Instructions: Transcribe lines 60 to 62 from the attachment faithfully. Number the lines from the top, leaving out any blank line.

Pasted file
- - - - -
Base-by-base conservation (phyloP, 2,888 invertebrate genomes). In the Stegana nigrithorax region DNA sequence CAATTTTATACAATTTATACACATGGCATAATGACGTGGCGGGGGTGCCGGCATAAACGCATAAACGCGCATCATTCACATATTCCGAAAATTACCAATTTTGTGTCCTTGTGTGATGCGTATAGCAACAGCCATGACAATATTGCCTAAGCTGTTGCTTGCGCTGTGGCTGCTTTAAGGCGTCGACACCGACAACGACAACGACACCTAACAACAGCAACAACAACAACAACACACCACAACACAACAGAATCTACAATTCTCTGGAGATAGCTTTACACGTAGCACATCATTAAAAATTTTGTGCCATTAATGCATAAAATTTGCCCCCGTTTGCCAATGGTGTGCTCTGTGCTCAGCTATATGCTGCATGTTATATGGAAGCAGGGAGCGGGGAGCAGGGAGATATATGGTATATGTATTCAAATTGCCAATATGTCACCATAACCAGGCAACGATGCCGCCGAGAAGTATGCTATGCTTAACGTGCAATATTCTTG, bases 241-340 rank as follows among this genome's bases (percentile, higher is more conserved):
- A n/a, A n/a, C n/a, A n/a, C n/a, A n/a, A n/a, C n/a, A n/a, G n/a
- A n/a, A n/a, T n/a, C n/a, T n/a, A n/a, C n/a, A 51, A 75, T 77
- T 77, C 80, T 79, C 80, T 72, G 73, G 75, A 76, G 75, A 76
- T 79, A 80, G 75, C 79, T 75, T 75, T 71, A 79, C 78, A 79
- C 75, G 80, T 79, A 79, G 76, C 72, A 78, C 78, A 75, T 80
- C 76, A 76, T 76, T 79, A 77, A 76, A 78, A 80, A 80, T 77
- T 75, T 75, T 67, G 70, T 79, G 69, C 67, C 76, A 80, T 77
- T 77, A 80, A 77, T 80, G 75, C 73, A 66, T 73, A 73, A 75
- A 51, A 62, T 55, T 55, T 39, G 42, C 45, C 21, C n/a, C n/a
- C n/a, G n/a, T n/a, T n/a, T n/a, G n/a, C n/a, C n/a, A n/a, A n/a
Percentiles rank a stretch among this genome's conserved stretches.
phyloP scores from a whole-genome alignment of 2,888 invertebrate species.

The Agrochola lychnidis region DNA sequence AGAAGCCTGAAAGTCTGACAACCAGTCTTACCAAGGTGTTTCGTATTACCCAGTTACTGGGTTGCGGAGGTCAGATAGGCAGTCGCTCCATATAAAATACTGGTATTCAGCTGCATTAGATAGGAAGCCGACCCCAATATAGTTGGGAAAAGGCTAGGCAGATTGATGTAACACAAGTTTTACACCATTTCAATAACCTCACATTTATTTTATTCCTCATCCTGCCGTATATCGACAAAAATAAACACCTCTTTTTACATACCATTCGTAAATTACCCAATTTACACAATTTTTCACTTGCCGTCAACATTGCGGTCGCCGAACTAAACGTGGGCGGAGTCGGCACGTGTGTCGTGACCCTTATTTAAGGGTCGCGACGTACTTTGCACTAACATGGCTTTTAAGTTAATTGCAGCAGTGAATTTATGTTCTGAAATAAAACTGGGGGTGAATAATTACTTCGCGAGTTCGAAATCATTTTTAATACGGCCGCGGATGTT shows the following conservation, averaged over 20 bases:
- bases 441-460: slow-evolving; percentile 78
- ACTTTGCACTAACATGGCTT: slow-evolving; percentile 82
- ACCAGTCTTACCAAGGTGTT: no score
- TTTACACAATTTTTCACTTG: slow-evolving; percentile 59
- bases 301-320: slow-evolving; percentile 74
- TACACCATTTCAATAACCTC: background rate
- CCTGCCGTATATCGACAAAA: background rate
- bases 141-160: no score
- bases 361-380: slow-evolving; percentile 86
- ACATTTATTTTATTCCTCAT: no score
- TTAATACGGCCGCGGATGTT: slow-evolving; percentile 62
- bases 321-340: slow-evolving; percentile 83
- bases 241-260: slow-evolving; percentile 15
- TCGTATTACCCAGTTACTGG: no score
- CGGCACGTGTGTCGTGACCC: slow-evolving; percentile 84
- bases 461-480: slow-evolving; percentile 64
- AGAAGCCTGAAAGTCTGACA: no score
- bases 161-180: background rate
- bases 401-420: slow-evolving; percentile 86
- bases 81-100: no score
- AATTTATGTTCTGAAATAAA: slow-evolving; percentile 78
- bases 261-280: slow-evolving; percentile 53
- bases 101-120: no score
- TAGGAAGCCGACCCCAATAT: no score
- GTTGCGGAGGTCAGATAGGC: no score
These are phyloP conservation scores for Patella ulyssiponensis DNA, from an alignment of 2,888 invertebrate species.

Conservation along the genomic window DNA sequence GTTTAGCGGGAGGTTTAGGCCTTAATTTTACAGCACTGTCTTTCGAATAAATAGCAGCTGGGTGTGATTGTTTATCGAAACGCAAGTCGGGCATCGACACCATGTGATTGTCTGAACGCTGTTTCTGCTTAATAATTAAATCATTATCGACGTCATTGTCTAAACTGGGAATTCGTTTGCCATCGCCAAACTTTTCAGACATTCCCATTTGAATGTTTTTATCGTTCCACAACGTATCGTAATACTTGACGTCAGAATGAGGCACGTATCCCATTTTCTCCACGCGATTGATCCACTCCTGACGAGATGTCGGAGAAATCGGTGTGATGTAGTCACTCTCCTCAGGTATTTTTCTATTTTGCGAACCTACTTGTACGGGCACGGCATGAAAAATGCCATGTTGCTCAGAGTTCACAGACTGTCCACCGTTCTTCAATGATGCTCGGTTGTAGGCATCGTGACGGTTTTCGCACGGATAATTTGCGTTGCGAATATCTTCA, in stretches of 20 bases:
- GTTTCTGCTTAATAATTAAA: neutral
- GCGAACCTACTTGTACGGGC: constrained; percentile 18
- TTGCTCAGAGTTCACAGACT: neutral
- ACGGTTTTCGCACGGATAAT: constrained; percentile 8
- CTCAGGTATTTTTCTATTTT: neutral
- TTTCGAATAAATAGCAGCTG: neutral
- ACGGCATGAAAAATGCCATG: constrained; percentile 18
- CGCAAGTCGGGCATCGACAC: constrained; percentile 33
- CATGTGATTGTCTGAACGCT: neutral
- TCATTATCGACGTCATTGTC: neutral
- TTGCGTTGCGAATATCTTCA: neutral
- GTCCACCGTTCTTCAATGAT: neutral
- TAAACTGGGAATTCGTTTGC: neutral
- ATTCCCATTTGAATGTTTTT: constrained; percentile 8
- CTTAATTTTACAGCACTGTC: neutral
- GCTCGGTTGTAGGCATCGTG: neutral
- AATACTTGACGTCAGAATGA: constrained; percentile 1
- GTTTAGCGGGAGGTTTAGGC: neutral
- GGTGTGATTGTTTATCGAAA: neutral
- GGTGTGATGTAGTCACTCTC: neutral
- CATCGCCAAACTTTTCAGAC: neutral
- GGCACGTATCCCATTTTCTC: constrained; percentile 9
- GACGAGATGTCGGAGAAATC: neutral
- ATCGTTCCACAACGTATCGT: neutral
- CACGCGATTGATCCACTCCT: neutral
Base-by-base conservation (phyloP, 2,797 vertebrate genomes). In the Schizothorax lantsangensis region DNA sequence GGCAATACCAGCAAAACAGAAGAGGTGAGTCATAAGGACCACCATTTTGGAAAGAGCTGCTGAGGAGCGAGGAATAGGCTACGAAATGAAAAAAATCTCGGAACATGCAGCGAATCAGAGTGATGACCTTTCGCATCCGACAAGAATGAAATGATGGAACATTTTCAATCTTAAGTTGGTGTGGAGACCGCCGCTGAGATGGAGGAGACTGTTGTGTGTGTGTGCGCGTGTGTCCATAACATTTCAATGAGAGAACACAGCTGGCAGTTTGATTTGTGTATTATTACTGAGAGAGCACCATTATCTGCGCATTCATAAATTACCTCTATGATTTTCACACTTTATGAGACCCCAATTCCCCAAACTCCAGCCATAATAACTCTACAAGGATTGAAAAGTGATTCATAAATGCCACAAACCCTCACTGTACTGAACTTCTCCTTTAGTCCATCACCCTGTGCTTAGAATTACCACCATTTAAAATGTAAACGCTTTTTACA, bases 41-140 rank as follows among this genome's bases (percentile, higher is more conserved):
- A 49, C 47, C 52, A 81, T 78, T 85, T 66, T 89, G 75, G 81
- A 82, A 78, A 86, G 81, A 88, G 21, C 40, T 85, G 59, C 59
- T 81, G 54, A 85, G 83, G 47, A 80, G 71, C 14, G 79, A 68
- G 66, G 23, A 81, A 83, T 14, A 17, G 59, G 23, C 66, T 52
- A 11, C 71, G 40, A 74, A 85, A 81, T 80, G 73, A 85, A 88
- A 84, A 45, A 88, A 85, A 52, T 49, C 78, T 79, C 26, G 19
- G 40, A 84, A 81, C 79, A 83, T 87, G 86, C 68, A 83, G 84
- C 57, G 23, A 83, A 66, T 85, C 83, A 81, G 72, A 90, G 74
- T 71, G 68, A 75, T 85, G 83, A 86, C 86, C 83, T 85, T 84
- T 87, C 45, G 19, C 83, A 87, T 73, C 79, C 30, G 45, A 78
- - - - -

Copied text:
- GGTGTGATTGTTTATCGAAA: neutral
- GGTGTGATGTAGTCACTCTC: neutral
- CATCGCCAAACTTTTCAGAC: neutral